Sunday, 24 March 2013

My M&M's Midnight Marathon Failure

After a long hard day out on the site, two manual labourers (Kev and Pete) are in a rough pub having a beer when a well-dressed man enters, orders a drink and sits on a stool at the bar. The two builders start to speculate about the occupation of the man in the suit.

Kev: - I reckon he's an accountant.
Pete: - No way - he's a stockbroker.
Kev: - He ain't no stockbroker! A stockbroker wouldn't come in here!
The argument repeats itself for some time – dentist, no! – lawyer, no! – until the volume of beer gets the better of Kev and he makes for the toilet. On entering the toilet he sees that the man in the suit is standing at a urinal. Curiosity (and the many beers) get the better of the builder.
Kev: - 'Scuse me.. no offence meant, but me’n’mar mate were wondering what you do for a living Guv?
Man in Suit: - No offence taken! I'm a Doctor by profession.
Kev: - Oh! What kind of Doctor?
Man in Suit: Logic. I’m a Doctor of Logic.
Kev: - Oh! What's that then?
Man in Suit: - I'll try to explain by example... Do you have a goldfish at home?
Kev: - Er... mmm . well yeah, I do as it happens!
Man in Suit: - Well, it's logical to follow that you keep it in a bowl or in a
pond. Which is it?
Kev: - It's in a pond!
Man in Suit: - Well then it's reasonable to suppose that you have a large garden then?
Kev: - As it happens, yes I have got a big garden!
Man in Suit: - Well then it's logical to assume that in this town if you have a large garden then you have a large house?
Kev: - As it happens I've got a five-bedroom house...built it myself!
Man in Suit: - Well given that you've built a five-bedroom house it is logical to assume that you haven't built it just for yourself and that you are quite probably married?
Kev: - Yes I am married, I live with my wife and three children.
Man in Suit: - Well then it is logical to assume that you are sexually active with your wife on a regular basis?
Kev: - Yeah! Four nights a week!
Man in Suit: - Well then it is logical to suggest that you do not masturbate very often?
Kev: - Me? Never.
Man in Suit: - Well there you are! That's logic!
Kev: - How's that then?
Man in Suit: - Well from finding out that you had a goldfish, I've told you about your sex life!
Kev: - I see! That's pretty impressive...thanks a lot mate – you’re a genius! Both leave the toilet and Kev returns to his mate.
Pete: - I see the suit was in there. Did you ask him what he does?
Kev: - Yeah! He's a Doctor.
Pete: - A Doctor of what?
Kev: - Logic. He's a Doctor of Logic.
Pete: - What's that then?
Kev: - I'll try and explain. Do you have a goldfish?
Pete: - Nope.
Kev: - Well then… YOU MUST BE A WANKER!

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My Dad, usually after a few beers, used to tell this joke and at the end he would do his own famous hearty laugh. The joke is not really that funny, but the way he would laugh would just make you belly laugh anyway!

My approach to this 100 mile challenge has been based on Whitehouse logic......

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I've got the opposite. I'm watching the StaMilano on TV this morning feeling very bitter. I'm sorry.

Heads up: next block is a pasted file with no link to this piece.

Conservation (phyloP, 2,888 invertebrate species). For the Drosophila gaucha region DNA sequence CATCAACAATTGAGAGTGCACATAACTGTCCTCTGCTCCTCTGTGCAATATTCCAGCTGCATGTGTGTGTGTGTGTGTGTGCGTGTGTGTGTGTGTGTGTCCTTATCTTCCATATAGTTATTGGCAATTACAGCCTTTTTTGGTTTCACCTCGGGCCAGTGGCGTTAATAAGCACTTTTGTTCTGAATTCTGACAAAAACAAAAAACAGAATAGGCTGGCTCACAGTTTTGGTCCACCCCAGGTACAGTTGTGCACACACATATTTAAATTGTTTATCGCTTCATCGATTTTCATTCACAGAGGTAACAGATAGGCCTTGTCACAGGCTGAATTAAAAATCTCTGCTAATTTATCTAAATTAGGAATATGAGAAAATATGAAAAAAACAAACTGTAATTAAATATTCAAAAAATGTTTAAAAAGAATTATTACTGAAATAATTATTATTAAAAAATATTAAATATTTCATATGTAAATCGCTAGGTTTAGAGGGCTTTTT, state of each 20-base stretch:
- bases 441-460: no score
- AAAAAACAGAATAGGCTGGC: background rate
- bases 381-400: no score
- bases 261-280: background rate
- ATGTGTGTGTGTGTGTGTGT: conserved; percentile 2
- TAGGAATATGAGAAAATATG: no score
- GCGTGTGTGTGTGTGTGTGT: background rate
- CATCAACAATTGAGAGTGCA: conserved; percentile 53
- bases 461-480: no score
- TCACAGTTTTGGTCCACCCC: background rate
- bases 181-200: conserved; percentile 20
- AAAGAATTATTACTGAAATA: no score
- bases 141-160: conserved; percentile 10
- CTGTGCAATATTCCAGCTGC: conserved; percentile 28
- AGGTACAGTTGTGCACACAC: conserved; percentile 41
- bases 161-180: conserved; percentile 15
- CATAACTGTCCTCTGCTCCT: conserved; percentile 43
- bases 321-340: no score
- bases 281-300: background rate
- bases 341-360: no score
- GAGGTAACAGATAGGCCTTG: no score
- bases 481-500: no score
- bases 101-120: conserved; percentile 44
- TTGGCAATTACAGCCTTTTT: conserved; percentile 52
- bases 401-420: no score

I don't know where this leaves my quest to run 100 miles.

It's all a bit heavy on me and I have a longing for my normal life back - to just go and see friends and have dinner and eat a steak or have a pint of guinness. I'm looking forward to this quest being over, to consigning this blog to the history books. It's crazy writing out your exploits like this for a fixed period of time, for the world to see, telling a story when you yourself don't even know how it will end.

I have decided to take 7 days off. No running. No blogging. Just rest physically and mentally before deciding what to do next.

I'm sorry I failed on my midnight marathon.


Saturday, 23 March 2013

Simon Saves Simon - Part 1


This book saved my life:


Well, let’s be clear, this book made a massive contribution to saving my life. I began to feel blank and numb in January 2007. My father passed in August 2006. I had been strong, trying to be the man of the family for several months. Trying desperately never to show any pain or hurt, you know, in that goddamn Neanderthal way which feels so much like the right thing to do at the time. But after spending the first Christmas without my Dad back home in Stoke, December 2006, then returning to cold dark London to go back to work, January 2007, my whole world just collapsed.

My bro and me at Christmas time

Christmas was everything in our family. I loved it and I still love it to this day. My brother and I were so lucky – we would get everything on Christmas Day and our parents spoilt us rotten for that one day. So, this realisation that my Dad was gone at Christmas time hit me hard.......

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p.p.p.s. – below is the article I read which prompted me to buy Matthew Johnstone’s book...



Drawing away the demons: dealing with depression

By CLAIRE COLEMAN, 29 May 2007

One person in 12 suffers from depression at some point in their lives, according to official estimates, but some believe the figure is as high as one in eight.

Winston Churchill famously characterised his depression as an ever-present black dog, an image that has become a potent metaphor for the condition.

Here, former advertising director Matthew Johnstone, who now works as a cartoonist and has suffered from depression for nearly 20 years, uses the image to illustrate his own feelings. His cartoons will resonate with fellow sufferers and their families.

Activities that usually brought pleasure suddenly ceased to

New Zealand-born Johnstone, 42, has suffered from depression since his 20s. He began to experience insomnia and lethargy while working at the Sydney office of the Saatchi & Saatchi advertising agency.

He was not depressed all the time; instead it came in waves. 'While the waves were quite small, I could muster the energy to struggle on through,' he remembers. 'But the waves got bigger, and because I hadn't taken care of myself, by my mid-30s they were like a tsunami.'

Black Dog liked to ruin my appetite